Blogging the Baby-Sitters Club
At age eight, Kimberly Hutt sent a manuscript to Scholastic Corporation. The book-length text, which centered on the lives of young teen twins, “spent a lot of time on outfit descriptions,” says the now 24-year-old part-time UMass Amherst student in a recent e-mail. “I remember quite clearly that I based an entire outfit around one of the twins being a Charlotte Hornets fan — right down to printed shoelaces — because I liked the turquoise/purple color combination. I didn’t even like basketball at the time.” Soon after, the manuscript resurfaced in Hutt’s mailbox, with “Return to Sender” emblazoned heartlessly across the front. “And there died my dreams of being a children’s-literature virtuoso,” says Hutt.
The dream originally materialized because Hutt, like many other women now in their 20s, idolized the fictional members of the The Baby-Sitters Club (BSC), a series of books about a clan of middle-school-age Connecticut girls with a passion for child care. The series was created and written by Ann M. Martin (and later, a team of ghostwriters), and sold more than 175 million copies between 1986 and 2000. A year ago, Hutt stumbled across a few tattered BSC books in a thrift store and, inspired anew, started a hilarious — if somewhat mocking — blog homage to BSC fashion. “What Claudia Wore” is named after Claudia Kishi, who, as any fan of the series well knows, is indisputably the most fashionable BSC character.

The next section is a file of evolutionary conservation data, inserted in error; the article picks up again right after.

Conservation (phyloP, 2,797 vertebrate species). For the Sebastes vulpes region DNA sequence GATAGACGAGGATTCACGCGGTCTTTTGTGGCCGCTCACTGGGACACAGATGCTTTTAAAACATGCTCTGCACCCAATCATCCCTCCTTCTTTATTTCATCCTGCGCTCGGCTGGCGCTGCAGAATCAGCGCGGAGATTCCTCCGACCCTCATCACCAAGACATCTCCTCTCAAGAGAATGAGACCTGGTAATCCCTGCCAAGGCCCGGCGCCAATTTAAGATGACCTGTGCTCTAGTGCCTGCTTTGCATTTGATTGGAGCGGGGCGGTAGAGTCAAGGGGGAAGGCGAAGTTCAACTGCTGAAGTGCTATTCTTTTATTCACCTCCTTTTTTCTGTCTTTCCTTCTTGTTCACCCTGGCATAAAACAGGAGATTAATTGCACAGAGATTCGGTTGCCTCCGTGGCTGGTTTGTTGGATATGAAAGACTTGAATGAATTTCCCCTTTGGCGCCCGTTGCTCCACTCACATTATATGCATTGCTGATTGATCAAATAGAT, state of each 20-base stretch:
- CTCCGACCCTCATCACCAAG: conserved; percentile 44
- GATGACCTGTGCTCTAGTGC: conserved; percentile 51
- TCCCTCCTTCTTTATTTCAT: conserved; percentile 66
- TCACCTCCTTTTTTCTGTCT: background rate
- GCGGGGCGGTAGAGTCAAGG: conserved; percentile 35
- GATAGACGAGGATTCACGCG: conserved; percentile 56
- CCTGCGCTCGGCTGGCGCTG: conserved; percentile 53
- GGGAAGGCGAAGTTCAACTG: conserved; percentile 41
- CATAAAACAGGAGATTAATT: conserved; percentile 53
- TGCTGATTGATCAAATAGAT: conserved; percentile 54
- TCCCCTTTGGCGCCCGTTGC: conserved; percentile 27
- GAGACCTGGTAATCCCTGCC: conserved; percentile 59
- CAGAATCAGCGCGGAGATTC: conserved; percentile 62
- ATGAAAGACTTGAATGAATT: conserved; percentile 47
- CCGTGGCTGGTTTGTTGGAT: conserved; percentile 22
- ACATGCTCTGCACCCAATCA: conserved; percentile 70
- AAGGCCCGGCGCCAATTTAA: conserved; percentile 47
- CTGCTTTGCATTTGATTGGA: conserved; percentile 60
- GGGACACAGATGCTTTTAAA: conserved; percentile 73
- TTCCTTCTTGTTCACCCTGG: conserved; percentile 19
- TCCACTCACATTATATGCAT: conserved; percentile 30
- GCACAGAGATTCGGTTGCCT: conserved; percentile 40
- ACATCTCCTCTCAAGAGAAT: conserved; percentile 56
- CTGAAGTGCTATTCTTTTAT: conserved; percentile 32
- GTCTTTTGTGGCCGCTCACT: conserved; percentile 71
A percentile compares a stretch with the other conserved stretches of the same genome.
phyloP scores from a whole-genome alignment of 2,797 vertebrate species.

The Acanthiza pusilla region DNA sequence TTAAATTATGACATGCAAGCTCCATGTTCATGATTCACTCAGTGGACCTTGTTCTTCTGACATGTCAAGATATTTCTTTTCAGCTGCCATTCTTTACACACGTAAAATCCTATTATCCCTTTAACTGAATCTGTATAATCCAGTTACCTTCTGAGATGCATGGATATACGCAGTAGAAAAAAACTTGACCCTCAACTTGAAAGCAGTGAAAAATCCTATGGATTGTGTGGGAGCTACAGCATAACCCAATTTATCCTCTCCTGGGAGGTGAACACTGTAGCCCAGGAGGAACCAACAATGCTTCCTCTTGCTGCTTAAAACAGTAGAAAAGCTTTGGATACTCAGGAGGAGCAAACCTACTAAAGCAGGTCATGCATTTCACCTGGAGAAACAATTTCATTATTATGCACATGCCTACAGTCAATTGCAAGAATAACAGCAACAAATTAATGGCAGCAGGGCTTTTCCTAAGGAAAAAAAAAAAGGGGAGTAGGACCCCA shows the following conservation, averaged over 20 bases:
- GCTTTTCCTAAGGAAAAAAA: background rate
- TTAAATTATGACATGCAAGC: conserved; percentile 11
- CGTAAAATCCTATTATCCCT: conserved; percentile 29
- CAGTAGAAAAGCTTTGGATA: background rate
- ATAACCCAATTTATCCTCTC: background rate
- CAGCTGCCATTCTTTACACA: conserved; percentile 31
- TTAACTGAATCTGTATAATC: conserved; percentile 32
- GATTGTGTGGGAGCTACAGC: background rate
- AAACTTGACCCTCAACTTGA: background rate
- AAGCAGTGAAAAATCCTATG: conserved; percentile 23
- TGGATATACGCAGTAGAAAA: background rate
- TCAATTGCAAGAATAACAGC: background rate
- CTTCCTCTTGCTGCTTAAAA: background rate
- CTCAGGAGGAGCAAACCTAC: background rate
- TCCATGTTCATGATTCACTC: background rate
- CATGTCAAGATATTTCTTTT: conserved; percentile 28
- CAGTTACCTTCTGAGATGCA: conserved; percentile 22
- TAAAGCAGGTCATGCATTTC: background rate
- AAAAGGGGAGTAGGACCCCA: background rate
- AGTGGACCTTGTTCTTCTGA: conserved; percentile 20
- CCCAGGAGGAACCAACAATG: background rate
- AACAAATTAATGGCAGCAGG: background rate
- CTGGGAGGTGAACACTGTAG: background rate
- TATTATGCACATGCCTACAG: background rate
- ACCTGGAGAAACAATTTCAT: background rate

For instance: “She always wears the trendiest outfits,” Hutt quotes from BSC #30, Mary Anne and the Great Romance, on her blog. “At our last meeting she was wearing layers — a shocking-pink tunic over a white shirt with pink and yellow umbrellas printed on it. Over the tunic was a wide, low-slung yellow belt with a pink plastic buckle.”
Hutt thinks Claudia defined the term “trendsetter” for many Generation-Y females. “I started to muse on the outfits, and how bizarrely relevant they were to today’s ’80s-revival trend,” says Hutt. “I figured I couldn’t be the only one who would find that hysterical.”
The BSC members were oddly frozen in time, remaining in eighth grade for more than 10 years, so it’s strange to imagine what they’d be like now, but Hutt has an idea: “You know Claudia grew up to be the woman who, after spending the night with a man, sneaks out of bed and spends an hour making herself all glowing . . . and then sneaks back into bed all, ‘What? I always look like this in the morning!’ ”
: Lifestyle Features
, Ann Martin
, University of Massachusetts Amherst
, National Basketball Association